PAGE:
A fundraising football tournament in Nottingham has netted over £5,000 for vulnerable people suffering from the war in Ukraine.

The Trophy for Peace, hosted by British-Ukrainian Taras Postolan, saw Ireland crowned champions following a 1-0 win over Ukraine in front of more than 200 spectators.

Sunday’s game took place at Carlton Town FC’s Bill Stokeld Stadium, where donations were gathered by City Hub Ukraine, a group of volunteers who collect tonnes of supplies for Ukraine war victims on a weekly basis.

Since the war began, more than 600 tonnes of necessities, on lorries and ferries, have made the 1715-mile journey to Ukraine, where people are facing the worst time of their lives.

Taras Postolan wants to make this tournament an annual event even when the war is finished to help other lessfortunate people. Photo courtesy of the organiser

Thanks to the success of the fundraising, the organiser, Taras Postolan, of Mapperley, is now able to add another lorry to the aid mission.

The 42-year-old said: “With this donation, we can now pay for another lorry to send more aid to the war victims in Ukraine.

“Despite living here, I still got family members in Ukraine, and I had to do something.

“Since my small family is here, I can’t go to Ukraine, and this is the way of helping my people.”

Taras, whose grandparents are Ukrainians, also thanked the local community for their support and generosity.

He added: “I do worry whether people still care, so I’m so happy that after a year, people still turned up and showed support.

“City Hub Ukraine helped us so much with different kinds of volunteer like selling handmade cake, Ukrainian crafts, glitter tattoos, and gave all the profits to our cause.

“What amazed me is that the Ukrainian and Irish communities have come together to continue this tournament even after the war is over to help other countries that need our help.”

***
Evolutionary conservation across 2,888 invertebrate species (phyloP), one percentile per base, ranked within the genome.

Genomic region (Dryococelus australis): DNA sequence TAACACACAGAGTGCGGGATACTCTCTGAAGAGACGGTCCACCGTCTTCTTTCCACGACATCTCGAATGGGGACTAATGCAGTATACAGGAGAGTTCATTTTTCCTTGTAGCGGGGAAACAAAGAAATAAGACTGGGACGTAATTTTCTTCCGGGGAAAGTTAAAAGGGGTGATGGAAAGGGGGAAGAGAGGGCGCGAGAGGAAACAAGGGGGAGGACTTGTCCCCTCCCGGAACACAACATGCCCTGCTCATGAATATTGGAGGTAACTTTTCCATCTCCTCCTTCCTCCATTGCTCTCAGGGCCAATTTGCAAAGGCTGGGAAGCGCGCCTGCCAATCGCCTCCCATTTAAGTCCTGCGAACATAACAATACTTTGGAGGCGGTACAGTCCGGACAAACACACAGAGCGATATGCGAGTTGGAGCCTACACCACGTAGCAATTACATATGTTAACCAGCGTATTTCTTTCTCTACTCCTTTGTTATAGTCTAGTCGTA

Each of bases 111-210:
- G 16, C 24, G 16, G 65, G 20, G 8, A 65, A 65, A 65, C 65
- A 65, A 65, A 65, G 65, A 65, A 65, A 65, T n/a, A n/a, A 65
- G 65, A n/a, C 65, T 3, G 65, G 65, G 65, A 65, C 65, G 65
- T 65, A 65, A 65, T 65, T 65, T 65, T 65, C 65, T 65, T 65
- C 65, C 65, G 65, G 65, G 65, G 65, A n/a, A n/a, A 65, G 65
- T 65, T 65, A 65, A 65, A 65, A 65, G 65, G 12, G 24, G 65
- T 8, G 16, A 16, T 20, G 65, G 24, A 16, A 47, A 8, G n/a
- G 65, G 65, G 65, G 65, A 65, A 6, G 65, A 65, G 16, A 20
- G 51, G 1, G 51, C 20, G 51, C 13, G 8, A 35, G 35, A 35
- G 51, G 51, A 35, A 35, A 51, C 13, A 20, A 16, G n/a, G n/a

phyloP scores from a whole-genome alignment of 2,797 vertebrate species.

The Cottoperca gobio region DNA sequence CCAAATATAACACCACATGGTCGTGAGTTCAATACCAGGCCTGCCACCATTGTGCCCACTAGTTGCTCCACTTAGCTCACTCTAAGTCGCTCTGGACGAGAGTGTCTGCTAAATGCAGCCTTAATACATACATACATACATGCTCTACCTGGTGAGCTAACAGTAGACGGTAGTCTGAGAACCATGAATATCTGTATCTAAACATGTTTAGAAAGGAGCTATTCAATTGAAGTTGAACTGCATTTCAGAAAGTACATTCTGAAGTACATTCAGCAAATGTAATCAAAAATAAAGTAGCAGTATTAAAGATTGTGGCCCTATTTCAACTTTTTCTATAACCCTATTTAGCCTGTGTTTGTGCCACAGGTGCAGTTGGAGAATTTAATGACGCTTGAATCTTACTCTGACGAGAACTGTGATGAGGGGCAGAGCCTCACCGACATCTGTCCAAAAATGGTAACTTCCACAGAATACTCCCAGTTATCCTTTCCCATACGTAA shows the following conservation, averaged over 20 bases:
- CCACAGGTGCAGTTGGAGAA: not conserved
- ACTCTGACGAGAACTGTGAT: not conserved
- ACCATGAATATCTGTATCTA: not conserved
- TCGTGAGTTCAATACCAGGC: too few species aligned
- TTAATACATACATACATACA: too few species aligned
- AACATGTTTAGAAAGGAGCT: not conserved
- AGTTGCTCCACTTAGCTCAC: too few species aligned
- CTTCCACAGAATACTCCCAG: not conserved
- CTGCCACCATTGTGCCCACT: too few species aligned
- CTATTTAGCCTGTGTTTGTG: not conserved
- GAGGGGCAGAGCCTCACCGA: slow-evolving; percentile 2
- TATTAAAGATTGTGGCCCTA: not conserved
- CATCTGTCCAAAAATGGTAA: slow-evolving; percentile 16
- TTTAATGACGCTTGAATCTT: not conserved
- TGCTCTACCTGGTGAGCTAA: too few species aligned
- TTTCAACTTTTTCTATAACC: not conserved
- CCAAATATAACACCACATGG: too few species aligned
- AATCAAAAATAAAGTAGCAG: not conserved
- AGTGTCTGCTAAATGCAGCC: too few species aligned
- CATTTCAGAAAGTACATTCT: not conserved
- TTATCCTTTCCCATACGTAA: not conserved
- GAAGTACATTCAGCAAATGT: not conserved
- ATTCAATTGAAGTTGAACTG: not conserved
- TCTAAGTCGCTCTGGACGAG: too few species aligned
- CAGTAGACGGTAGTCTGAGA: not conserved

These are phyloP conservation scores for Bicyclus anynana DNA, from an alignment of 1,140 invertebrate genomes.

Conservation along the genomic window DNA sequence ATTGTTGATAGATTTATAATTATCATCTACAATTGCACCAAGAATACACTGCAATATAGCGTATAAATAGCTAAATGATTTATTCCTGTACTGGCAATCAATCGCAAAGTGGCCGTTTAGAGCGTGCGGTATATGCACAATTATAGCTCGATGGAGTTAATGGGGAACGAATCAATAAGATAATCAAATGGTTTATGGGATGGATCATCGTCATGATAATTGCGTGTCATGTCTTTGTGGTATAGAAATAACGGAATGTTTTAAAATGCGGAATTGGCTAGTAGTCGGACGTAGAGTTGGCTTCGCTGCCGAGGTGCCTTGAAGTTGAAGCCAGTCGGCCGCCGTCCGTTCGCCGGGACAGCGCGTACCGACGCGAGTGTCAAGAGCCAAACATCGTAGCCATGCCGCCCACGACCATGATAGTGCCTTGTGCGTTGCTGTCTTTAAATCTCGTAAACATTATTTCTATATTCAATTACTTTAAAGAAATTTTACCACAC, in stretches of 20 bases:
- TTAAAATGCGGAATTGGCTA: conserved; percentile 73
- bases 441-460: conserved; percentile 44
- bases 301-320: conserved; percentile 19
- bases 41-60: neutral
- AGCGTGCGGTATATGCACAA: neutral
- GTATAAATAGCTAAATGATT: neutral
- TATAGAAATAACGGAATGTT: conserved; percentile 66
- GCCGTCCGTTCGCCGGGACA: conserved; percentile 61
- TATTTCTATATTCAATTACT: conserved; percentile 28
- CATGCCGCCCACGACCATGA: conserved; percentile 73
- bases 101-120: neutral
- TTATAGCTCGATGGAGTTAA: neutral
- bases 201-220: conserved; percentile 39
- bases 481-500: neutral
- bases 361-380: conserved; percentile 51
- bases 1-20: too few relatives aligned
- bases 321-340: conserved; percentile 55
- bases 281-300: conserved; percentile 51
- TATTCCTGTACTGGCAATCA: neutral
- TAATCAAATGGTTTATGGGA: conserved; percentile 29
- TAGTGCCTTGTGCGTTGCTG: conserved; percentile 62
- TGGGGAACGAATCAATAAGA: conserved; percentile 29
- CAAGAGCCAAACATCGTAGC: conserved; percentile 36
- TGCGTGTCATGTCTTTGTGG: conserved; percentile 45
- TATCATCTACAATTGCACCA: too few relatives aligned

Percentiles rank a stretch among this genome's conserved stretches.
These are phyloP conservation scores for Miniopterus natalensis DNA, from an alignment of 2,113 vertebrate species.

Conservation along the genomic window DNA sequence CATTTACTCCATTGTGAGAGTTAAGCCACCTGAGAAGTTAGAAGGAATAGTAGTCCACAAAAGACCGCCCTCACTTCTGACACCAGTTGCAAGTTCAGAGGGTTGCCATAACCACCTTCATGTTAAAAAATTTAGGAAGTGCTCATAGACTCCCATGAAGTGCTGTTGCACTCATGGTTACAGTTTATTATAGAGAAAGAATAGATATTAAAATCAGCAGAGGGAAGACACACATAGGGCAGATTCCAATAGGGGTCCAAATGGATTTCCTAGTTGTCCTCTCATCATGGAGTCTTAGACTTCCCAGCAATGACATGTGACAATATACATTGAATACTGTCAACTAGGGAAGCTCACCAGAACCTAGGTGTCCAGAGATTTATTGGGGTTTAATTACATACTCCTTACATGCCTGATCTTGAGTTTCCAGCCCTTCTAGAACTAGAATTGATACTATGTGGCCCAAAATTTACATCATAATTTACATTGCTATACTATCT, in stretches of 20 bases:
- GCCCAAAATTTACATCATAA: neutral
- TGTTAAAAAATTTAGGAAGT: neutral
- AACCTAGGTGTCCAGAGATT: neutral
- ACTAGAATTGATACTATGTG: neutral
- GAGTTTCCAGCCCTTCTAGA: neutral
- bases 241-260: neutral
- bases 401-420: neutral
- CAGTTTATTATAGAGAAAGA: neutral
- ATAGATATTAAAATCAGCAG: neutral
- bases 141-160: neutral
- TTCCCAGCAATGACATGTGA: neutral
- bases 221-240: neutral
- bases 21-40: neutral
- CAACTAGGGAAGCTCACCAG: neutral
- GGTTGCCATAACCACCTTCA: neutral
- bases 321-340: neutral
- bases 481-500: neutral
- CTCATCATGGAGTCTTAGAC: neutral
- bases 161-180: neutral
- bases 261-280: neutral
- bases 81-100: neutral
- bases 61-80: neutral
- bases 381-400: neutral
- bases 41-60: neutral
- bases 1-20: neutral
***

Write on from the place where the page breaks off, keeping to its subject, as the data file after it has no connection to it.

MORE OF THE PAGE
Team Ukraine – represented by ex-footballers of Trident FC, a football club formed nearly 20 years ago by young members of the local Ukrainian Community. Photo courtesy of the organiser

Philip Holland, 71, member of City Hub Ukraine, expressed his gratitude to everyone who contributed to the success of the event.

He said: “Raising money was the main objective of the event, but people also donated their time, prizes, cakes and premises for this to be successful.

“I had the pleasure of meeting Taras on my first day as a volunteer at Colwick when the war broke out.

“Since then, we have shared many experiences and he has become instrumental and inspirational in the organisation of fundraising football matches.

“The planning and running of these events by a small but extremely dedicated team was as vigorous and energetic as ever.

“I look forward to the 2024 rematch because if the war ends today donations and humanitarian aid project funding will still be necessary in war-ravaged Ukraine.”

The tournament featured four teams, England, Ukraine, Ireland, and Poland, and it was the Ukrainian team that stole the headlines in the first semi-final.

They managed to grab a last gasp equaliser against a spirited England side, sending the game to a penalty shootout, which they won, securing their place in the final.

In the second semi-final, Ireland took on Poland in a feisty encounter.

The experienced Ireland side emerged victorious with a hard-fought 1-0 win, booking their spot in the final match.

The final saw Ireland take an early lead, which they managed to hold onto and bagged the trophy despite Ukraine’s best efforts.

This is the second year Taras and his team have co-ordinated the event.

Last year, Ireland won the trophy after the 3-2 win against Ukraine in the final.